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Derby Mankinka: The genius tragedy took away

By Robson Sharuko

If indeed, he was born in Harare, then it was some form of a dream homecoming show.

Derby Mankinka
Derby Mankinka

In just eight matches, in the colours of Darryn T, Derby Mankinka cast a shining light on the domestic football scene, blanketed by a fog amid the negativity of a bitter boardroom battle between ZIFA and the rebellious top-flight clubs fighting for their independence.

He arrived at the turn of the ‘90s with a lofty reputation, having won the Zambian Player of the Year award as a 24-year-old in 1989, joining the elite company of the likes of the legendary Godfrey “Ucar’’ Chitalu, Alex Chola, Peter Kaumba and, of course, Kalusha Bwalya.

And, from the first match, it became clear he was a very special talent whose football gifts were crying out for a bigger league than the domestic top-flight league.

Although, in essence, he only gave us a glimpse of his talent, in those eight games, it was enough to bewitch local football writers who included him among the Soccer Stars of the Year, at the end of the season.

The midfielder arrived in Zimbabwe on the eve of a new era for domestic football.

The late Morrison Sifelani and Chris Sibanda, with a helping hand from their friends, were plotting the revolution for the top-flight league’s clubs to divorce themselves from ZIFA’s grasp.

It was a period of chaos, with ZIFA intent on even consolidating their grip, fearful the rebellion could result in them losing control of the game in the country, in particular, and the funds they generated from gate receipts, in general.

Amid that in-fighting, Mankinka — whom many online sources, including the respected transfer market website, claim was born on September 5,1965, to Zambian parents, before growing up across the Zambezi, arrived and illuminated the scene with his flashes of magic.

He moved to Polish champions giants Lech Poznan, the club where Robert Lewandowski would first make his name before his big moves to Borussia Dortmund and Bayern Munich, with Mankinka helping them win the league title in his first season in Poland.

Always a nomad, he was on the move again, joining Saudi side Al Ettifaq.

He was set for another dance on a Zimbabwean football field, this time in the colours of Chipolopolo in 1993 in an AFCON qualifier, but he never made the trip to Harare.

On April 27, 1993, he was one of the 18 Zambian players killed when a chartered military aircraft, taking Chipolopolo to a World Cup qualifier in Senegal, came down just after take-off in Libreville, Gabon, and crashed into the Atlantic. Yesterday, marked the 27th anniversary of that disaster.

Thirty people, including Chitalu, who was coaching the national team back then, died in that crash. Chitalu’s name would feature prominently around the world in 2012 after Lionel Messi was reported to have broken German legend, Gerard Muller’s record 85 goals in a calendar year.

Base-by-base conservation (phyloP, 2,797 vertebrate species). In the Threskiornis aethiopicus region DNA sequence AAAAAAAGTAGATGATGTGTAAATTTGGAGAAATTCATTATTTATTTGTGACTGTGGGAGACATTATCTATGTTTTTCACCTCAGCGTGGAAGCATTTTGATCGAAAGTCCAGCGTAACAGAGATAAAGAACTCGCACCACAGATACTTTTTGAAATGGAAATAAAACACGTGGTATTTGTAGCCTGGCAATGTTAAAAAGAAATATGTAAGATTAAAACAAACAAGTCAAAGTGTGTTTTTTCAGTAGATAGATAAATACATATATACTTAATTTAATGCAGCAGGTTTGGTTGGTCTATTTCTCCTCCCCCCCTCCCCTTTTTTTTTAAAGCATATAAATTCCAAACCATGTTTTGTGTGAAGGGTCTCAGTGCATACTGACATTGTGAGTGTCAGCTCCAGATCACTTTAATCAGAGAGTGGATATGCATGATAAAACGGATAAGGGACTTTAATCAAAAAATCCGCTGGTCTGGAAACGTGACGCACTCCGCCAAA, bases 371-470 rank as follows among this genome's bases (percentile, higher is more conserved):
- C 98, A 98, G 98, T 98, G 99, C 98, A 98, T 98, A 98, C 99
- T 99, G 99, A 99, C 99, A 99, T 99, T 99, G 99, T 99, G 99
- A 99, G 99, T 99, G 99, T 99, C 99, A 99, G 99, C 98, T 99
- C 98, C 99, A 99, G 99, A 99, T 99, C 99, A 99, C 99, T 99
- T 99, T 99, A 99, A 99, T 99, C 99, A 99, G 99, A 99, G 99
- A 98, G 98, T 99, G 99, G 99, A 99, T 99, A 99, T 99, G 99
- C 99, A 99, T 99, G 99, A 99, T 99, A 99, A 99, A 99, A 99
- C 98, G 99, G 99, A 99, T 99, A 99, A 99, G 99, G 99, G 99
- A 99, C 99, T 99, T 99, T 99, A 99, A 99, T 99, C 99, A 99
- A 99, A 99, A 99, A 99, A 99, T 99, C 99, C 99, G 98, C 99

The football leaders in Zambian launched a protest, arguing that Chitalu had actually scored 117 years in a calendar year in the country’s top division, and international matches for his country, in 1972.

“We have this record, which has been recorded in Zambian football, but unfortunately it has not been recorded in world football,’’ the Football Association of Zambia said in their protest.

“Even as the world has been looking at Lionel Messi’s record, breaking Gerd Muller’s, the debate and discussion back here has been why Godfrey’s goals are not being recognised.’’

Before his arrival here, Mankinka had also been part of a group of the first three African players to break into the then Soviet top-flight league in 1989.

Pearson Mwanza and Wisdom Chansa were the two other Zambian players who joined Pomir Dushanbe in the then Soviet Union.

Chansa died in that plane crash while Mwanza had died a month earlier, in Kitwe, at the young age of 29.

Among the families of those who perished in that plane crash, a number of questions still have to be answered.

“Every day is a reminder that our father is not here,’’ Mankinka’s daughter, Diana, told BBC Sport, in a rare interview, in April 2014.

‘’It hurts every days that I do not know why my father is dead.’’ “In 50 years, we will still feel this hurt. Even if I die, my children will fight to know why my father, their grandfather, died.’’

Along the way, Chipolopolo won the AFCON title in 2012, fate somehow ensuring that their finest hour would come in Gabon, the city which had, until their triumph, had represented their darkest hour.

“I was crying when they won — watching them win was a painful reminder for us that our father is not here with us,” she said.

“I would have fallen in love with football if I knew why my father died. I cannot think of the game without thinking of what it cost us, and for me that is enough for me to never want to think of football.’’ But, even in death, Zimbabwean football would never forget Derby Mankinka. The Herald